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France says 'no' to modified corn

France awaits EU approval for full ban
February 9, 2008 12:00:00 AM PST
The French government on Saturday suspended the use of genetically modified corn crops in France while it awaits EU approval for a full ban. The order formalized France's announcement Jan. 11 that it would suspend cultivation of Monsanto's MON810, the seed for the only type of genetically modified corn now allowed in the country.

Environmental groups and anti-globalization activists had long pushed for an order suspending use of genetically modified corn - but some farmers' group and agricultural companies opposed the push.

On Friday, the French Senate approved a law curbing the involvement of non-governmental organizations in a state agency that manages the genetically modified crop issue, a blow to environmental groups.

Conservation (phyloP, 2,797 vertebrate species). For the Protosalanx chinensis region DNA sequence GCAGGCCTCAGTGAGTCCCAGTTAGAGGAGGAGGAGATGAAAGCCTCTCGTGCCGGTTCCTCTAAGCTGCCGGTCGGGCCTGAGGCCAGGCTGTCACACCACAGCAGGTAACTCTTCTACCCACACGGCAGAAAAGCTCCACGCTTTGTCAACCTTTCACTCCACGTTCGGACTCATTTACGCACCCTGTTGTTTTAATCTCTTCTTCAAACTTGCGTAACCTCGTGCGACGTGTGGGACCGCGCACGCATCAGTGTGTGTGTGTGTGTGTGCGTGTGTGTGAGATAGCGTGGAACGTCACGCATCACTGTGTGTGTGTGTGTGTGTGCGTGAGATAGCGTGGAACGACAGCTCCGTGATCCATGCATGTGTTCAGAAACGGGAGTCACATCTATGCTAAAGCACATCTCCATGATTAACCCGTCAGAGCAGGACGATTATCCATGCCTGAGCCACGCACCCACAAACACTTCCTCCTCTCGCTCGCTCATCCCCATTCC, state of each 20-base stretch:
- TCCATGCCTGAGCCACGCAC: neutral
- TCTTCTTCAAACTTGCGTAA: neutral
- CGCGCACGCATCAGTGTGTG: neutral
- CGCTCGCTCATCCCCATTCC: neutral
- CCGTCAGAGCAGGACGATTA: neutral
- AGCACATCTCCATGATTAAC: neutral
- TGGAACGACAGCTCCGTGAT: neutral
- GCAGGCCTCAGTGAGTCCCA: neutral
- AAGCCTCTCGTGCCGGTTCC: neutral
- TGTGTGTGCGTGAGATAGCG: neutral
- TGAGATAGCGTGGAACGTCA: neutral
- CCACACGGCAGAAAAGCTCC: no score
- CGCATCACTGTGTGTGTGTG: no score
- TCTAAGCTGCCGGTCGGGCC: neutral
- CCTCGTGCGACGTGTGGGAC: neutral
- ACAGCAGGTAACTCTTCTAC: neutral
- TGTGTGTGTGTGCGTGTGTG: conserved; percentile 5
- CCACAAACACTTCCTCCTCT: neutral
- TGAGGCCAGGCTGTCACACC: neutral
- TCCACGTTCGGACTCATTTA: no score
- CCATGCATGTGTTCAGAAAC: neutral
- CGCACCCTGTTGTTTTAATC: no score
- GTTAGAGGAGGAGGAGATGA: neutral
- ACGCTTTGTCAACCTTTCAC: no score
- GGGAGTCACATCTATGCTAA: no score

The law also makes it a misdemeanor, punishable by up to two years in prison and up to $109,000 in fines, to destroy farms that grow genetically modified crops.

The European Food Safety Authority says genetically modified products do not constitute a risk to human health or the environment, but some EU governments - including Austria, France, Greece and Hungary - are wary of biotechnology.

Under European Union rules, the Brussels-based European Commission has final say on whether member nations can ban genetically modified products that the bloc has authorized.

 

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